Precursors to Ultimate Dollar Disaster Are in Place; 2014 Remains the Outside Timing for Same
Shadow Stats, 25 January, 2012
Events Moving at an Accelerating Pace Towards the Great Collapse
Little has changed in the basic outlook. The U.S. economic and systemic-solvency crises of the last five years continue to deteriorate. Yet they remain just the precursors to the coming Great Collapse: a hyperinflationary great depression. The unfolding circumstance will encompass a complete loss in the purchasing power of the U.S. dollar; a collapse in the normal stream of U.S. commercial and economic activity; a collapse in the U.S. financial system, as we know it; and a likely realignment of the U.S. political environment. Outside timing on the hyperinflation remains 2014, but events of the last year have accelerated the movement towards this ultimate dollar catastrophe. Following Mr. Bernanke’s extraordinary efforts to debase the U.S. currency in late-2010, the dollar had lost its traditional safe-haven status by early-2011. Whatever global confidence had remained behind the U.S dollar was lost in July and August. That was in response to the lack of political will—shown by those who control the White House and Congress—to address the long-range insolvency of the U.S. government, and as a result of the later credit-rating downgrade to U.S. Treasury debt.
Those latter circumstances triggered something of dollar selling panic, particularly as reflected in the corresponding buying of gold and Swiss francs, but various interventions, misdirection and manipulations helped to quell the currency disorders. Still, many financial markets were left rocking with the aftershocks of a major shift in the global view of the U.S. dollar.
The economy has underperformed and likely will continue to underperform consensus forecasts by a significant margin. In turn, weaker-than-expected economic growth will mean significantly worse-than-expected federal budget deficits, Treasury funding needs and banking-system solvency conditions.
With the U.S. election just nine months off, political pressures will mount to favor fiscal stimulus measures instead of restraint. The Fed should be forced to provide new “easing” in an effort to continue propping the banking system (the explanation will be an effort to boost the economy). Given the Treasury’s funding needs, the easing likely will in the form of renewed buying of U.S. Treasuries, with the Fed remaining lender of last resort there.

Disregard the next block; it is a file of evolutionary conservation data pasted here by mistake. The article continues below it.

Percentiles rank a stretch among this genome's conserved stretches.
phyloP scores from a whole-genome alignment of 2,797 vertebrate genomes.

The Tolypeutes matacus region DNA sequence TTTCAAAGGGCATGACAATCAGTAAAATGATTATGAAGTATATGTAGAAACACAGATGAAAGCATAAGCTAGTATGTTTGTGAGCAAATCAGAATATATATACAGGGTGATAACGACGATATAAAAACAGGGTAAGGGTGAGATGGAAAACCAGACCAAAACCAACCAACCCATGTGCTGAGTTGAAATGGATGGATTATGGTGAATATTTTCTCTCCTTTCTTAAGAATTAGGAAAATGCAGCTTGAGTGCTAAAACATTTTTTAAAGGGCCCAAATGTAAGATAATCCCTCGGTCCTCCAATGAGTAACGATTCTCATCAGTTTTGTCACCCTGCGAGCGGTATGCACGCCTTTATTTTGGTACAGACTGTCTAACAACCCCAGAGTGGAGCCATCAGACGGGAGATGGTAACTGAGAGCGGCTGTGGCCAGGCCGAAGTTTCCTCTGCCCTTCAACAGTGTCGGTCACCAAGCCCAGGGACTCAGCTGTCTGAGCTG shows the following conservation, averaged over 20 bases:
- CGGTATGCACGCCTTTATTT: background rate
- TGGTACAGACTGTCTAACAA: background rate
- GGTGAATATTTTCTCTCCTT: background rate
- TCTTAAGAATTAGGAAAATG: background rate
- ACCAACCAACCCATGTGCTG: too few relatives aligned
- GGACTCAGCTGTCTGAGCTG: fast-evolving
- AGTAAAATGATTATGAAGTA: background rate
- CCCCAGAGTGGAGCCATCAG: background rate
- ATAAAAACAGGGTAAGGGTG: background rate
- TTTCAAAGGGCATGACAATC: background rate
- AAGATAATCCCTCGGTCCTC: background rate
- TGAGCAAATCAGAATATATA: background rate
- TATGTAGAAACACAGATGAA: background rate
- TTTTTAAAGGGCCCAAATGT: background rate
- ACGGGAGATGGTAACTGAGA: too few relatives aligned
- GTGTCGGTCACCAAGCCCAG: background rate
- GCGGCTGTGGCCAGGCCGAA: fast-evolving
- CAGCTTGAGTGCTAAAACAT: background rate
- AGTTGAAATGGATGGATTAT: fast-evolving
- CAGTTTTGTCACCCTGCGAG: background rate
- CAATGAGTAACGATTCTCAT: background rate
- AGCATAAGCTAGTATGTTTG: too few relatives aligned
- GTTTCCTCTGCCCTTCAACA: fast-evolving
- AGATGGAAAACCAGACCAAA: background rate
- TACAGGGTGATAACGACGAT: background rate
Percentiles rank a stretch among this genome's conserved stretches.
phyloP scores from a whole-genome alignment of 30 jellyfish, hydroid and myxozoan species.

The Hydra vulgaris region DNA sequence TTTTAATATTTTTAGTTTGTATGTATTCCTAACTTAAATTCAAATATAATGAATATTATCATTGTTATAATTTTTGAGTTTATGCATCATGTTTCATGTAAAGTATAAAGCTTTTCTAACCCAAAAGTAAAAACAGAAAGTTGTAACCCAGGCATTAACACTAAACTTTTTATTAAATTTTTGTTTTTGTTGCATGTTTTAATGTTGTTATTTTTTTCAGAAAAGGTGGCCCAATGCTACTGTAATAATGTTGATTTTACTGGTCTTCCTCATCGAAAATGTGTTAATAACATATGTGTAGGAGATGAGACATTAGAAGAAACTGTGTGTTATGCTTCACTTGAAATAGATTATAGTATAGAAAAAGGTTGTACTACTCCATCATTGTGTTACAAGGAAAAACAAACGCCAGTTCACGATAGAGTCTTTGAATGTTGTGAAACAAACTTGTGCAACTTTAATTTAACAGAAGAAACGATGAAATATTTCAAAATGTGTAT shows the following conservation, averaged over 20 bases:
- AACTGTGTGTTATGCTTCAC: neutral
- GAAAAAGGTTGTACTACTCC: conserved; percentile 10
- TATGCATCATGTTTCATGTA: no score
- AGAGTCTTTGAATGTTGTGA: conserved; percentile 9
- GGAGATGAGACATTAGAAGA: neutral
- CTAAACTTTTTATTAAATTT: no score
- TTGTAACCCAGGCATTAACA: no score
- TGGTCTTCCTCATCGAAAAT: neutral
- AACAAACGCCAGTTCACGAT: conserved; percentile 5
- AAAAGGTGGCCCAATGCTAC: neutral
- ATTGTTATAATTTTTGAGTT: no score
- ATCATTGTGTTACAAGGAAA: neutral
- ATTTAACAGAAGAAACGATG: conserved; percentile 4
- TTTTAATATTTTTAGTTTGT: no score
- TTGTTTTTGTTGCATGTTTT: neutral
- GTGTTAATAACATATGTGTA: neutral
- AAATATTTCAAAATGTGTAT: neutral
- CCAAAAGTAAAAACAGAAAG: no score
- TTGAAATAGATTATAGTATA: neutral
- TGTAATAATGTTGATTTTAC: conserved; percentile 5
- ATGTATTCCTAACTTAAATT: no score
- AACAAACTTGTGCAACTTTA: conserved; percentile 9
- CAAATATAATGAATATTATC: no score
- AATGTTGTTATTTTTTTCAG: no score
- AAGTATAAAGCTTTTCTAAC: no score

Consistent with the precedent set in 2008, the Fed, and likely the Treasury, also will remain in place to do whatever is needed, at whatever cost, to prevent systemic collapse in the United States. All of these actions, though, have costs in terms of higher domestic inflation and intensified dollar debasement
The U.S. dollar remains highly vulnerable to massive, panicked selling, at any time, with little or no warning. The next round of Federal Reserve or U.S. government easing or stimulus could be the proximal trigger for such a currency panic and/or for strong efforts to strip the U.S. currency of its global reserve currency status.
As the advance squalls from this great financial tempest come ashore, the government could be expected to launch a variety of efforts at forestalling the hyperinflation’s landfall, but such efforts will buy little time and ultimately will fail in preventing the dollar’s collapse. The timing of the early days—the onset—of full-blown hyperinflation likely will be coincident with a broad global rejection of the U.S. dollar, which, again, could happen at any time.
With no viable or politically-practical way of balancing U.S. fiscal conditions and avoiding this financial economic Armageddon, the best action that individuals can take at this point remains to protect themselves, both as to meeting short-range survival needs as well as to preserving current wealth and assets over the longer term. Efforts there, respectively, would encompass building a store of key consumables, such as food and water, and moving assets into physical precious metals and outside of the U.S. dollar.
The following graph of Federal Reserve notes versus gold gives a suggestion of how the markets have been discounting the mounting U.S. fiscal and dollar problems since at least 2000.
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